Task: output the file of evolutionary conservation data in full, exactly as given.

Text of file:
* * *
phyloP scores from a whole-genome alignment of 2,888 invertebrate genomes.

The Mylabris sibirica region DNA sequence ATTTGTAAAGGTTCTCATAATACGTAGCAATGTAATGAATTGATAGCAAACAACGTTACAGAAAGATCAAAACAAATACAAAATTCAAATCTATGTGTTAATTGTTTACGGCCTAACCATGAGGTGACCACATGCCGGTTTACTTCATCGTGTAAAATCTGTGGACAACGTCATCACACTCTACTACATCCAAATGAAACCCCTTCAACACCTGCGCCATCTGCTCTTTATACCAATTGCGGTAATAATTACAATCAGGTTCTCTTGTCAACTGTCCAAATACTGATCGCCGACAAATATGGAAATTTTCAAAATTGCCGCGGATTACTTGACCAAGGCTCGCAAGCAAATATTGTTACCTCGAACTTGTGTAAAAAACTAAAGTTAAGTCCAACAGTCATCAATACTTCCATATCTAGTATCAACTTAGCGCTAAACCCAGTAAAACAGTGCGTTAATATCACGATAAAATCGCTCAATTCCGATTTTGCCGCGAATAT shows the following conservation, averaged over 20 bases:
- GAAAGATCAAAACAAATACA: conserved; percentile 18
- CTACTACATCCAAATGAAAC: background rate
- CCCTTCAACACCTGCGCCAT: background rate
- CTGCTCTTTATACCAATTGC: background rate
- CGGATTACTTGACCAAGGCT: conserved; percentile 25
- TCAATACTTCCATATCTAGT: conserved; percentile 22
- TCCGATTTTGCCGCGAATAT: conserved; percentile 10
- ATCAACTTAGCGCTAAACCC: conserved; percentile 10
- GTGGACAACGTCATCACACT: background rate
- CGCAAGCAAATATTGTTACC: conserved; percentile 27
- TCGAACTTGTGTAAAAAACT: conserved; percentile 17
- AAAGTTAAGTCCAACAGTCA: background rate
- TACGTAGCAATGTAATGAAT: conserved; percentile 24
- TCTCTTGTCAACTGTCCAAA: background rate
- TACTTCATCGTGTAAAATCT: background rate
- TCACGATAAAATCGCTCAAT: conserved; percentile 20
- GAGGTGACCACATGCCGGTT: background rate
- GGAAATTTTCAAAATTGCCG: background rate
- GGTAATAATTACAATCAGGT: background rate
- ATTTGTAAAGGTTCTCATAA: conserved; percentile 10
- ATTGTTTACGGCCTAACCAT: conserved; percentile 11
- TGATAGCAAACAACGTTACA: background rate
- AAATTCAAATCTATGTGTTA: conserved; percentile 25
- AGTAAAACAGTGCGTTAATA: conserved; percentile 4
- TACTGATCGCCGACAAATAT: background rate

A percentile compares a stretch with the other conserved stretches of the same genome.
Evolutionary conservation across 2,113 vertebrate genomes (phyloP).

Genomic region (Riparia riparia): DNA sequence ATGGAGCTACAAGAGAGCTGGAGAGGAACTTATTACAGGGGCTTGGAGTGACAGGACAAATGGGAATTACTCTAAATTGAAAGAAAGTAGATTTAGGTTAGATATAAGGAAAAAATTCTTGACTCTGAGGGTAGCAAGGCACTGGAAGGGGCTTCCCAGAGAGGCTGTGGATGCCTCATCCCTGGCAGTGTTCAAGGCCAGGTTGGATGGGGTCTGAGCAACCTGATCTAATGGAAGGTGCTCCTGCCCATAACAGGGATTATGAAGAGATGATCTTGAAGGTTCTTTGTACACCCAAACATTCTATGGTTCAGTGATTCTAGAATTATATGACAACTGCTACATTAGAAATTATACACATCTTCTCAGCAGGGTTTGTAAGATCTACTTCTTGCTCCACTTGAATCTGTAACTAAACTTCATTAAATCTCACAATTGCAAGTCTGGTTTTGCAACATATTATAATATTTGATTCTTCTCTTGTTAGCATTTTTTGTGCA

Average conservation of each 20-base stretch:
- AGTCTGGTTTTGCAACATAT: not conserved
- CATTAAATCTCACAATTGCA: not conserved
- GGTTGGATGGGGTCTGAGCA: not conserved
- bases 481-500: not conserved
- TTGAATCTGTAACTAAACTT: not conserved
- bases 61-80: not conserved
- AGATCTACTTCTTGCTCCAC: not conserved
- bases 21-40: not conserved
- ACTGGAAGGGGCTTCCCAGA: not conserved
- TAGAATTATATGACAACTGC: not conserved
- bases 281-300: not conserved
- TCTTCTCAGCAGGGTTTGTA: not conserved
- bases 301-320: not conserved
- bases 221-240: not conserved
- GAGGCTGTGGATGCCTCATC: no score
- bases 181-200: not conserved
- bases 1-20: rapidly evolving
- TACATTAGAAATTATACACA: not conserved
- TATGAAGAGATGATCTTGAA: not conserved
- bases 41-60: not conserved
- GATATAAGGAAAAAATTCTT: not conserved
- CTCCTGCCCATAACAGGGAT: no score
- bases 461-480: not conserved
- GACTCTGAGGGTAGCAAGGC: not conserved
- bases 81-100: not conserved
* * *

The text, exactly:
phyloP scores from a whole-genome alignment of 2,888 invertebrate genomes.

The Mylabris sibirica region DNA sequence ATTTGTAAAGGTTCTCATAATACGTAGCAATGTAATGAATTGATAGCAAACAACGTTACAGAAAGATCAAAACAAATACAAAATTCAAATCTATGTGTTAATTGTTTACGGCCTAACCATGAGGTGACCACATGCCGGTTTACTTCATCGTGTAAAATCTGTGGACAACGTCATCACACTCTACTACATCCAAATGAAACCCCTTCAACACCTGCGCCATCTGCTCTTTATACCAATTGCGGTAATAATTACAATCAGGTTCTCTTGTCAACTGTCCAAATACTGATCGCCGACAAATATGGAAATTTTCAAAATTGCCGCGGATTACTTGACCAAGGCTCGCAAGCAAATATTGTTACCTCGAACTTGTGTAAAAAACTAAAGTTAAGTCCAACAGTCATCAATACTTCCATATCTAGTATCAACTTAGCGCTAAACCCAGTAAAACAGTGCGTTAATATCACGATAAAATCGCTCAATTCCGATTTTGCCGCGAATAT shows the following conservation, averaged over 20 bases:
- GAAAGATCAAAACAAATACA: conserved; percentile 18
- CTACTACATCCAAATGAAAC: background rate
- CCCTTCAACACCTGCGCCAT: background rate
- CTGCTCTTTATACCAATTGC: background rate
- CGGATTACTTGACCAAGGCT: conserved; percentile 25
- TCAATACTTCCATATCTAGT: conserved; percentile 22
- TCCGATTTTGCCGCGAATAT: conserved; percentile 10
- ATCAACTTAGCGCTAAACCC: conserved; percentile 10
- GTGGACAACGTCATCACACT: background rate
- CGCAAGCAAATATTGTTACC: conserved; percentile 27
- TCGAACTTGTGTAAAAAACT: conserved; percentile 17
- AAAGTTAAGTCCAACAGTCA: background rate
- TACGTAGCAATGTAATGAAT: conserved; percentile 24
- TCTCTTGTCAACTGTCCAAA: background rate
- TACTTCATCGTGTAAAATCT: background rate
- TCACGATAAAATCGCTCAAT: conserved; percentile 20
- GAGGTGACCACATGCCGGTT: background rate
- GGAAATTTTCAAAATTGCCG: background rate
- GGTAATAATTACAATCAGGT: background rate
- ATTTGTAAAGGTTCTCATAA: conserved; percentile 10
- ATTGTTTACGGCCTAACCAT: conserved; percentile 11
- TGATAGCAAACAACGTTACA: background rate
- AAATTCAAATCTATGTGTTA: conserved; percentile 25
- AGTAAAACAGTGCGTTAATA: conserved; percentile 4
- TACTGATCGCCGACAAATAT: background rate

A percentile compares a stretch with the other conserved stretches of the same genome.
Evolutionary conservation across 2,113 vertebrate genomes (phyloP).

Genomic region (Riparia riparia): DNA sequence ATGGAGCTACAAGAGAGCTGGAGAGGAACTTATTACAGGGGCTTGGAGTGACAGGACAAATGGGAATTACTCTAAATTGAAAGAAAGTAGATTTAGGTTAGATATAAGGAAAAAATTCTTGACTCTGAGGGTAGCAAGGCACTGGAAGGGGCTTCCCAGAGAGGCTGTGGATGCCTCATCCCTGGCAGTGTTCAAGGCCAGGTTGGATGGGGTCTGAGCAACCTGATCTAATGGAAGGTGCTCCTGCCCATAACAGGGATTATGAAGAGATGATCTTGAAGGTTCTTTGTACACCCAAACATTCTATGGTTCAGTGATTCTAGAATTATATGACAACTGCTACATTAGAAATTATACACATCTTCTCAGCAGGGTTTGTAAGATCTACTTCTTGCTCCACTTGAATCTGTAACTAAACTTCATTAAATCTCACAATTGCAAGTCTGGTTTTGCAACATATTATAATATTTGATTCTTCTCTTGTTAGCATTTTTTGTGCA

Average conservation of each 20-base stretch:
- AGTCTGGTTTTGCAACATAT: not conserved
- CATTAAATCTCACAATTGCA: not conserved
- GGTTGGATGGGGTCTGAGCA: not conserved
- bases 481-500: not conserved
- TTGAATCTGTAACTAAACTT: not conserved
- bases 61-80: not conserved
- AGATCTACTTCTTGCTCCAC: not conserved
- bases 21-40: not conserved
- ACTGGAAGGGGCTTCCCAGA: not conserved
- TAGAATTATATGACAACTGC: not conserved
- bases 281-300: not conserved
- TCTTCTCAGCAGGGTTTGTA: not conserved
- bases 301-320: not conserved
- bases 221-240: not conserved
- GAGGCTGTGGATGCCTCATC: no score
- bases 181-200: not conserved
- bases 1-20: rapidly evolving
- TACATTAGAAATTATACACA: not conserved
- TATGAAGAGATGATCTTGAA: not conserved
- bases 41-60: not conserved
- GATATAAGGAAAAAATTCTT: not conserved
- CTCCTGCCCATAACAGGGAT: no score
- bases 461-480: not conserved
- GACTCTGAGGGTAGCAAGGC: not conserved
- bases 81-100: not conserved